One of the four locks we had to circumvent

The River Altmuhl was a small brown river that moved at a lazy pace. Much slower than the raging Danube that we had left in Regensburg. We spend the half hour or so just drifting along, watching ducks pass us on the water.

The rowing was not too bad, but we did feel a little sense of urgency since we weren't really sure how they had estimated this trip at the boat rental place. Was it based on athletic people, this four hours? Or maybe it was based on basket cases like us? Not likely, so we tried to keep up a decent pace. There was also the threat of rain to worry about. The Captain did a fair job of steering the boat, with only the occasional snide comment from the Crew.

Along this river route we were told there were four places where we'd have to take the boat out of the water and walk it around some locks. The first one came up after about an hour, and it was then that the Crew started to get a little belligerent. Our canoe was fairly light, but the Crew claimed that it was beyond their means to carry it. Only after much coaxing from the Captain did the Crew finally relent, but the canoe had to be dragged to the other side of the lock, and then put back in the water.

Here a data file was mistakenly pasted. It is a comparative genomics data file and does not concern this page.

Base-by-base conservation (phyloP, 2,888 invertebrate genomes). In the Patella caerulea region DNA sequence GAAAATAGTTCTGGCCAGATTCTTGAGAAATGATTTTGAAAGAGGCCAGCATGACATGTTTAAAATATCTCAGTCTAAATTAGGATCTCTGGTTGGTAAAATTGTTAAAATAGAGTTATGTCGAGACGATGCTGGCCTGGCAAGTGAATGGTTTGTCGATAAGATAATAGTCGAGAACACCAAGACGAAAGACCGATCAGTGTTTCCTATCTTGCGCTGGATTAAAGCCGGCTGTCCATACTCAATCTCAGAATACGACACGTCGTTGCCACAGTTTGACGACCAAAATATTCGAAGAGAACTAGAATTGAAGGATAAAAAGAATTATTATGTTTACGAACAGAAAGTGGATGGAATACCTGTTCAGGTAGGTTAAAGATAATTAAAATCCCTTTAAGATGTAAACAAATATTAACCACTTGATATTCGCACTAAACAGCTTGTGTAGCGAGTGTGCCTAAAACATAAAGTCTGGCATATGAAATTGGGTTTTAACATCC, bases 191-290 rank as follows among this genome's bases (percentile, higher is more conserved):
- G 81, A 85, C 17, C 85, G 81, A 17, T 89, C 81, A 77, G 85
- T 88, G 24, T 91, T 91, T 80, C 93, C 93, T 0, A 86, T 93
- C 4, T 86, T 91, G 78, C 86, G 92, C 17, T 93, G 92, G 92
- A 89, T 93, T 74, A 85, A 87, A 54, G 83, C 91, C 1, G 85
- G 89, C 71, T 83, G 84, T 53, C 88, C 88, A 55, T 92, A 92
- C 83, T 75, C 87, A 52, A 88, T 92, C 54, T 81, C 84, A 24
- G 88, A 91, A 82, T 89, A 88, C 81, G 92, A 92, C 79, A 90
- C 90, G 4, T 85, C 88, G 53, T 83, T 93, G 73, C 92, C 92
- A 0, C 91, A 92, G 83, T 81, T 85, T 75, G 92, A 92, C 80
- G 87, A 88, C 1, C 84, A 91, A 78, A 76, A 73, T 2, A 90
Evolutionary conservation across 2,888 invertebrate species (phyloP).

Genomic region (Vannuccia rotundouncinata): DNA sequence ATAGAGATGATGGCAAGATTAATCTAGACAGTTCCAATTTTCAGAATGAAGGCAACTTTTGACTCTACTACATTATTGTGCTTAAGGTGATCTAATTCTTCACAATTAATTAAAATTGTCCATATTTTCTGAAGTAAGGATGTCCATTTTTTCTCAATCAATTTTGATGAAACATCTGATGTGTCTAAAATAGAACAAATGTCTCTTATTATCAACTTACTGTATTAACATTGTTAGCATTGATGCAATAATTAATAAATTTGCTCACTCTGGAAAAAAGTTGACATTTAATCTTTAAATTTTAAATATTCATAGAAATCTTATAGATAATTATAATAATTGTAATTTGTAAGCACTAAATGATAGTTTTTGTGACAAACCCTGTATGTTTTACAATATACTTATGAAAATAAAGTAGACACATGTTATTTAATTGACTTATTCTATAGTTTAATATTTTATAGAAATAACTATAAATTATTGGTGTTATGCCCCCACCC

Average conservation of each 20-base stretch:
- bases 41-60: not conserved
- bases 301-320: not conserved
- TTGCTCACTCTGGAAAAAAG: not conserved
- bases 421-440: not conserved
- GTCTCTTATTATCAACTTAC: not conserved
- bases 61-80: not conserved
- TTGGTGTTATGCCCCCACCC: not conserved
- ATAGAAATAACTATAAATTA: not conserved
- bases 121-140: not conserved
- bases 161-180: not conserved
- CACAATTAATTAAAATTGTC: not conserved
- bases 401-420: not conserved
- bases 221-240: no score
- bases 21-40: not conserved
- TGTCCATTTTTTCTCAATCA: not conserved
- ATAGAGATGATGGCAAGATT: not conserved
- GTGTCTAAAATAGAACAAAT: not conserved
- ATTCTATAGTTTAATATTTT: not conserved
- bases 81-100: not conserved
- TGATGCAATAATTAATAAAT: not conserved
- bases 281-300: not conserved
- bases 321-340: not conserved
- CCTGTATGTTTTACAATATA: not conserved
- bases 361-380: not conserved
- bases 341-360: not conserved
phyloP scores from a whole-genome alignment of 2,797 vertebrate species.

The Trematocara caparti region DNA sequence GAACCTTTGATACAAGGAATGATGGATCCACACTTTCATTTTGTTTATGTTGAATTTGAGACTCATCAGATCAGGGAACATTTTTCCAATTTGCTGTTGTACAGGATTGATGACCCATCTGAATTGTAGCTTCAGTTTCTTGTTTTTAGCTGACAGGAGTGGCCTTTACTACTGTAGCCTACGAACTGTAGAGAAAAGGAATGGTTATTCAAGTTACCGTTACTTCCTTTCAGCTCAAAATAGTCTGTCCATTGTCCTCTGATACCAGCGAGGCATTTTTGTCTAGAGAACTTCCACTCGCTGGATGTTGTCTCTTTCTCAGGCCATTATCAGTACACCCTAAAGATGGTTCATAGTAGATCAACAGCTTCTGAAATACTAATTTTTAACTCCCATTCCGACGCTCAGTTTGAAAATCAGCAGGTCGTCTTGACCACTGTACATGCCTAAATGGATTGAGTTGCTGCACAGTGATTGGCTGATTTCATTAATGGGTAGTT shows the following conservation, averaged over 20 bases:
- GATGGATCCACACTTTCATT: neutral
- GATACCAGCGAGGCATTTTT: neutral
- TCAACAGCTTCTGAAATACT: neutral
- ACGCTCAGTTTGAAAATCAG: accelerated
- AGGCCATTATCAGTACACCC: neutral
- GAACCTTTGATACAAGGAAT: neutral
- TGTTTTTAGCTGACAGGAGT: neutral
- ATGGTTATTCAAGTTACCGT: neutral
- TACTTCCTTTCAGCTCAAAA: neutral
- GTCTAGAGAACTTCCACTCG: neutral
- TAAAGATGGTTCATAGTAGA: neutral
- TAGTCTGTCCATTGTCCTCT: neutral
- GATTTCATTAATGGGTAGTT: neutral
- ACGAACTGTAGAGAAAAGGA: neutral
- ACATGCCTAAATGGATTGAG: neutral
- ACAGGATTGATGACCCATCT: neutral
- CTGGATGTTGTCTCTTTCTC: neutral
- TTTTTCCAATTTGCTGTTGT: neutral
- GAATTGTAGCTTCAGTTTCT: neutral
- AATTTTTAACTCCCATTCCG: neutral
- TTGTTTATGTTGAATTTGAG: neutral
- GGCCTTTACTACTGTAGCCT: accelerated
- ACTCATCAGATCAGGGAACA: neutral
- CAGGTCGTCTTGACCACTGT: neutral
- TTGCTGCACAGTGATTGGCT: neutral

Does this look correct to you? Belligerent crew not pictured.

This scene pretty much repeated it self for the next two hours, with us paddling to a lock, getting out, Crew complaining , and the canoe being dragged downriver to the other side of the lock. We did take a short break at some town about 40 minutes away from Eichstatt. Stephan told to checkout a lcoal pub and have a beer there, but we were nervous about getting back, so we just rested a bit and took some pictures. The Crew was also scolded.

Finally arriving at the outskirts of Eichstatt, we had our final lock to circumvent. By now the Crew had had enough, and was thinking about resigning. There was foot stamping After much cajoling, however, the Captain was able to extract just enough effort to get the boat back into the water, and downriver to our endpoint, which was very near the rental place. The place we needed to stop was very easy to find, as I had marked it by using this enormous white swan. Once we got here, we needed to get out. Lin-Wei kept asking where we needed to stop, and I said, "By the big swan." She had no idea what I was talking about. Only when we finally got here did she say, "Oh, by the brown boats!" She had completely missed the swan...

Swan? What swan?

We unloaded our bucket, and the Captain was forced to get the boat out of the water and wash it out with the sponge (I made very sure to do a good job with the sponge. It seemed very important).

We dropped off our supplies, had a shower at the hotel, and had a nice dinner at the old town square (next to the big church) at a nice hotel restaurant. I was able to have some wine, which was nice, but the cocktail in the shrimp cocktail was only red mayonnaise. That was just gross...

The Mythical City of Eichstatt

Copyright (c) The Sticklers 2006